It was a collection of very intuitive, image-based things that I knew I wanted to do. The costume I knew should be like a bear rug that could be wrapped around the body. Because so many of my plans about what kind of a piece I wanted to make or what kind of thing I wanted to be doing or who I wanted to work with were falling apart, it was an opportunity to go to the studio and just be a little bit blind and intuitive. And to be doing the work that I was happy to be busy with instead of the work I thought I'd want to make. It was something about getting back in touch with where do I stand as an artist in terms of basic desire and impulse. And getting back in touch with my curiosity. So with the frame of letting myself do the entertainer thing, I was also dealing with a hundred other things at the same time. [Laughs] Just trying to be really immediate and then watch the meanings emerge and assemble and coordinate. The analysis is easy for me. I can usually justify any choice compositionally or structurally. When I'm working with other people, this process of justification becomes so important that the piece becomes a product of more of a rhetorical process than something a little more mysterious and messy, because I work with others and I want them to be on the same page with me. Since I was alone, I wanted to go from the opposite direction and just try all the stupid ideas—I had to find out what was in them. There was no plan, but it was very step-by-step. I realize now there's a very strong narrative quality of the piece that I didn't even know. It was the "dumbest" piece I ever made, in the sense of not trying to be clever about it. But I don't think it's dumb. [Laughs] Trajal [Harrell], when he came to the studio, was like, "It's a very clever piece, Eleanor. This is really a 'festival' piece; you've done all the things you have to do to make a very clever, sharp good piece." He didn't mean it in a condescending way. He meant it almost as "Watch out—this is almost too clever." And that's weird.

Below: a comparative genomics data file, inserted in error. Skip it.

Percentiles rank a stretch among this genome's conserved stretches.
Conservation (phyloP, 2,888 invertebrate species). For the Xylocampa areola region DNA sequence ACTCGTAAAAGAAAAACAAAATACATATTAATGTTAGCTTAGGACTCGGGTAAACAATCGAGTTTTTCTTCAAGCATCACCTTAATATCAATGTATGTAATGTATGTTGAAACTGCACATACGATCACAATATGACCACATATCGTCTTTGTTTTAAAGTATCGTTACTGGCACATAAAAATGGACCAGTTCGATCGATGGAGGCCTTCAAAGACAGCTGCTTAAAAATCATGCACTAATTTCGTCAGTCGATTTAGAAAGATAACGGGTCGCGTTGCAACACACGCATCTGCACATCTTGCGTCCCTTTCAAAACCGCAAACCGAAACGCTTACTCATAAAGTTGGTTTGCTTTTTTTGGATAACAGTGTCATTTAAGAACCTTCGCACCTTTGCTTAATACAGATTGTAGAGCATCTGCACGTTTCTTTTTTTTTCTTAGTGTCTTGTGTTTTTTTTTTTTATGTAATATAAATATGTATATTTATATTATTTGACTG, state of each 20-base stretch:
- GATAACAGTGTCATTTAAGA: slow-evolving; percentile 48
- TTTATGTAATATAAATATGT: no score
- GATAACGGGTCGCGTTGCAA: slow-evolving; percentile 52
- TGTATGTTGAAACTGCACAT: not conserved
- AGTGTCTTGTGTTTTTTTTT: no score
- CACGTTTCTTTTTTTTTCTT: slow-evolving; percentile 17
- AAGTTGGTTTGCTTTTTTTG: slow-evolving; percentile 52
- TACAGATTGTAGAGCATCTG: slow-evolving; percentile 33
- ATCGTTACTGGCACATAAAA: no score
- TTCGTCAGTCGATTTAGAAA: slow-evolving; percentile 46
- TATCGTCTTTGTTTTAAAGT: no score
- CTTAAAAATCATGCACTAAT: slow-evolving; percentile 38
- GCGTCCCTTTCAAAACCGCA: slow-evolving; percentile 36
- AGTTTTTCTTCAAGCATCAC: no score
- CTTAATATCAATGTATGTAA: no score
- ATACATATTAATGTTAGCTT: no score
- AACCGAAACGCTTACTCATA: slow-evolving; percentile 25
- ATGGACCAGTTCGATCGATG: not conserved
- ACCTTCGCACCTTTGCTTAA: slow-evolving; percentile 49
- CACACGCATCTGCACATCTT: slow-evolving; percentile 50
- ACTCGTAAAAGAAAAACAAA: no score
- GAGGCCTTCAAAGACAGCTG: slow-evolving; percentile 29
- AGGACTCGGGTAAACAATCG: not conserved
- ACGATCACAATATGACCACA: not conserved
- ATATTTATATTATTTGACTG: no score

Where did this piece leave you?